Before you can start using Kiwi to create some excellent games, it would be good to know a little bit more about it and what you will need to have in order to use this game engine.
What you need!
- A Modern Web Browser
- Text Editor
- TypeScript Compiler (Optional)
A useful tutorial on Installing TypeScript.
More Getting Started Tutorials
- Creating a Basic Kiwi.JS Game
- Extending States
There are several ways to get started, starting from scratch is the generally accepted way to go about this, but if you want to get up and running even faster, Kiwi.js “Blueprint” games will help get your game building experience off to a flying start.
Choose from any of the following:
- HTML5 match-three game
- HTML5 top-down game
- HTML5 dressup game
- HTML5 breakout game
- HTML5 roguelike game
- HTML5 platform game (in dev coming soon)
- HTML5 crossword (in dev coming soon)
- HTML5 hidden object (in dev coming soon)
- HTML5 tower defense (in dev coming soon)
- HTML5 poker game (in dev coming soon)
There will be an ever increasing library of free and premium blueprints to get you started.
Starting from scratch
The easiest way to start with a blank game is to take a copy of the /gameTemplate folder in the Kiwi.js Repository. This contains a recommended folder structure and all default files already in place.
You will need to use a web server to open the index file.
A more advanced, but still simple, way to create a blank game is to use the Kiwi.js Yeoman Generator. This will create build files and other goodies for you as well.
We have put together an example repository that has basic examples from how to create anything from a sprite to using sounds in Kiwi.js
When this repo is fully functioning we will have examples for everything in Kiwi.js.
Getting and building the library
If you use the Bower package manager you can install kiwi.js with
bower install kiwijs
If you use the Yeoman scaffolding system you can install a blank kiwi.js game with
It’s best to look at our Yeoman Game Generator repo for full details.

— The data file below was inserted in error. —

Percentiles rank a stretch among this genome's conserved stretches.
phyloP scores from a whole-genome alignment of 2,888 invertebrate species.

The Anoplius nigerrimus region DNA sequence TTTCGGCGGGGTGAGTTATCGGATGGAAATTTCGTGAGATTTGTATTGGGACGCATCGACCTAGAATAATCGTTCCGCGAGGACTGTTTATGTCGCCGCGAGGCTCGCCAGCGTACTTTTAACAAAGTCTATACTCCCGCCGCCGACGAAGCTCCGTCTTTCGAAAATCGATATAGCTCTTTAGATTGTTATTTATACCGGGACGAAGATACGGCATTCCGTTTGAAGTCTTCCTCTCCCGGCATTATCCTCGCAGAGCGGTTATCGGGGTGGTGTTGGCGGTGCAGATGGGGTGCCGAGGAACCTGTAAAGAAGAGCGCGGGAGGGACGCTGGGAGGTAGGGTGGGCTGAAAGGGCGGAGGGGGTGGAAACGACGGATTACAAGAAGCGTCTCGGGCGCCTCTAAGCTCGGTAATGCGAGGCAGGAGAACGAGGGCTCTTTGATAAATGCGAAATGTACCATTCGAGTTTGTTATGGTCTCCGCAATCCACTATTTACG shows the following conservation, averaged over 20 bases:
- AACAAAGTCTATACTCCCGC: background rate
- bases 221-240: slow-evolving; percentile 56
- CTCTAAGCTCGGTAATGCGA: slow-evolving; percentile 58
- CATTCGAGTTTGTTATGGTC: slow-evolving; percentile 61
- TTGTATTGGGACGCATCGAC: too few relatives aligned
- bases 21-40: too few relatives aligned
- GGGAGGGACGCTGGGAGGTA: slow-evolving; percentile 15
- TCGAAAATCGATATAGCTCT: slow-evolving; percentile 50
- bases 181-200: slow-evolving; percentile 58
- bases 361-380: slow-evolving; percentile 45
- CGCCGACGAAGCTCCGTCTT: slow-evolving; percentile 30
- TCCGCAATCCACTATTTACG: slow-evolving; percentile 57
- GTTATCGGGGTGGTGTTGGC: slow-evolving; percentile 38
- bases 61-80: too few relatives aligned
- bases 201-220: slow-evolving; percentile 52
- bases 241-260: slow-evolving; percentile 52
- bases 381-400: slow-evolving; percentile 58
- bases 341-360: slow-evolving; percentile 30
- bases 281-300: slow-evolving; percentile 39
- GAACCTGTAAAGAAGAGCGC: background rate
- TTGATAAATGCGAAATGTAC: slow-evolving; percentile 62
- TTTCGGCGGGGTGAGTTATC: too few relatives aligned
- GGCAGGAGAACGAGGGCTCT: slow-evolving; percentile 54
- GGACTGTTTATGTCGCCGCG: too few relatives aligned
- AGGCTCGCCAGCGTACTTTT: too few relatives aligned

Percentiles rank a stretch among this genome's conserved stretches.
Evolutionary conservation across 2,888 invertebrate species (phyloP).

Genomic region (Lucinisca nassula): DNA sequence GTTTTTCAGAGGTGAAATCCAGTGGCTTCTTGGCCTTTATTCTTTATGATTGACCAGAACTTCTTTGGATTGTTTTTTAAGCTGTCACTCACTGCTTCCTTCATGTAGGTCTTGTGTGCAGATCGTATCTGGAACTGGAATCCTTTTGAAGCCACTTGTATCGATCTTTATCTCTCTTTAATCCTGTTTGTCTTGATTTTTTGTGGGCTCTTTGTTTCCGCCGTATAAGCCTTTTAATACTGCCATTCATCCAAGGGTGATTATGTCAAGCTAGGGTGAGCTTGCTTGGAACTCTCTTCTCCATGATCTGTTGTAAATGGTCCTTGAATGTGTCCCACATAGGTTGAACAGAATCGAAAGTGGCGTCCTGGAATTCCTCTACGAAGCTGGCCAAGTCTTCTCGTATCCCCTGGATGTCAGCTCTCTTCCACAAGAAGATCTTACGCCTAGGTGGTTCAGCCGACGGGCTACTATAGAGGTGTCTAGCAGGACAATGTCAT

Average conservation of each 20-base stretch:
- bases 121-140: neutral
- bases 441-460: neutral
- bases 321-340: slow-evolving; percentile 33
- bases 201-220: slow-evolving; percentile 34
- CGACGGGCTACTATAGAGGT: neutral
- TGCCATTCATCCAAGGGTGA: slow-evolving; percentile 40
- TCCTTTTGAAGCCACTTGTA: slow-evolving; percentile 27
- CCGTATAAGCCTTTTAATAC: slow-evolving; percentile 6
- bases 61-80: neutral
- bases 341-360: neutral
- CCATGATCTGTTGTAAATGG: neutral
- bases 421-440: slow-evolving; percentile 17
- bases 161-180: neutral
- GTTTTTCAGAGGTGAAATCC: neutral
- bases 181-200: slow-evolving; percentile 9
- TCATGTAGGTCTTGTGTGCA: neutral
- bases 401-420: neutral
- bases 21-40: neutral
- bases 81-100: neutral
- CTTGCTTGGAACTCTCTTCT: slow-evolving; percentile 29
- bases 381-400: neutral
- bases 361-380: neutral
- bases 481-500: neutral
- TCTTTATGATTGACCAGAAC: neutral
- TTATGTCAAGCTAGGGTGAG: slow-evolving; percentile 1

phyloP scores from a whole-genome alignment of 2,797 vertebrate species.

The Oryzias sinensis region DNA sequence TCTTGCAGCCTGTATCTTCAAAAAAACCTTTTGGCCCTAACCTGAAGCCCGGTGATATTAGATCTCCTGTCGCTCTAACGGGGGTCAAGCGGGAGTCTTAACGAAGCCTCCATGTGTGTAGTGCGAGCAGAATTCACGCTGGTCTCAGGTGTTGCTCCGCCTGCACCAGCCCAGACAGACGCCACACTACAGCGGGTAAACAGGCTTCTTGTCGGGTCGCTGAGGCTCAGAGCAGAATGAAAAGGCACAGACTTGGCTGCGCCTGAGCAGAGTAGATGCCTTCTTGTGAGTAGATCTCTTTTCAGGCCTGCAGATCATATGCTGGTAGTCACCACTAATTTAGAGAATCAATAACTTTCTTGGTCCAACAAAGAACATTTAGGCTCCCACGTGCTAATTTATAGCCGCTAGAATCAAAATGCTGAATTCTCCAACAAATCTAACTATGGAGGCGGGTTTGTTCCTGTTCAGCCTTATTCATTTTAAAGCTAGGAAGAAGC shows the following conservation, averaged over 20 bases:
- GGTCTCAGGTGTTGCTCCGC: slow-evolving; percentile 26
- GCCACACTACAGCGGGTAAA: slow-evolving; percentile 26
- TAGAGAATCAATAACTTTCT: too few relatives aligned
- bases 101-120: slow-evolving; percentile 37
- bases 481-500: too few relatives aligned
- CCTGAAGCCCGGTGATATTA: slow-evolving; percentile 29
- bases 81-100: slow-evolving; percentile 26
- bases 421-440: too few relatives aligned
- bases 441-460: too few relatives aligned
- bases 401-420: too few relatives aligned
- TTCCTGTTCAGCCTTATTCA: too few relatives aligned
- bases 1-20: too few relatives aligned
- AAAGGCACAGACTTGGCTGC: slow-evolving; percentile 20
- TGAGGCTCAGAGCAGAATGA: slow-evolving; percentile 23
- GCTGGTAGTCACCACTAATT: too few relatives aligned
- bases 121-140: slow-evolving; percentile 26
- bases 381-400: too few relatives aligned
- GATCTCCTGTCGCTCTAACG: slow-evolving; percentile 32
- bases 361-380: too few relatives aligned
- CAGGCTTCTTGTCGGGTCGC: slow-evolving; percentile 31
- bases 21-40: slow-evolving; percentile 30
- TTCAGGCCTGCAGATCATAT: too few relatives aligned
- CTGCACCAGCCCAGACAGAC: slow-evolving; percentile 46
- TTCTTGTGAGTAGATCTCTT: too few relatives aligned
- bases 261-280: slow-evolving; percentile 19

This requires installing node.js, and the grunt CLI package. There are a few thing you can do with grunt, including linting and compiling the typescript, uglifying the result and compiling the docs.
To build, lint and uglify use the default
To do all of the above plus compile the docs
To just build the docs
The csproj and grunt compilation methods both output a single kiwi.js file in /build Grunt will also create a min.js version and also output a kiwi.d.ts definition file in /build as well
Building Kiwi manually
You don’t need to build the library to use it. The repo has prebuilt files in the Kiwi.js Repositories /build folder.
Kiwi.js is currently using Typescript 0.9.5 Either – use Visual Studio/TS extension. There are csproj files for both the main project and also the examples.
You want Plugins? We got Plugins!.
The concept of Plugins, and how they might apply to game creation, is something we’re very interested in. Years of working in the open source space and hacking open source tools has provided us with the qualifications necessary to create a system that works for you.
We built from the ground up as a plugable system. You can add multiple plugins to your game, or write plugins yourself. Soon, you’ll even be able to sell your own plugins in the Kiwi.js marketplace.
Kiwi.js is built in such a way that your plugins can do very simple or very powerful things. For example:
- A utility plugin, such as an inventory for keeping track of items a player has collected.
- A gameobject plugin, that creates programmable tower defense unit.
- A component plugin, such as a specialised physics system that can be applied to any gameobject.
- A rendering plugin, that creates new renderers and WebGL shaders that give your game an entirely different look.
- A service plugin, such as an ad-network or in-app purchasing system.
- Stop your bathtub from automatically draining whenever you try to take a bath.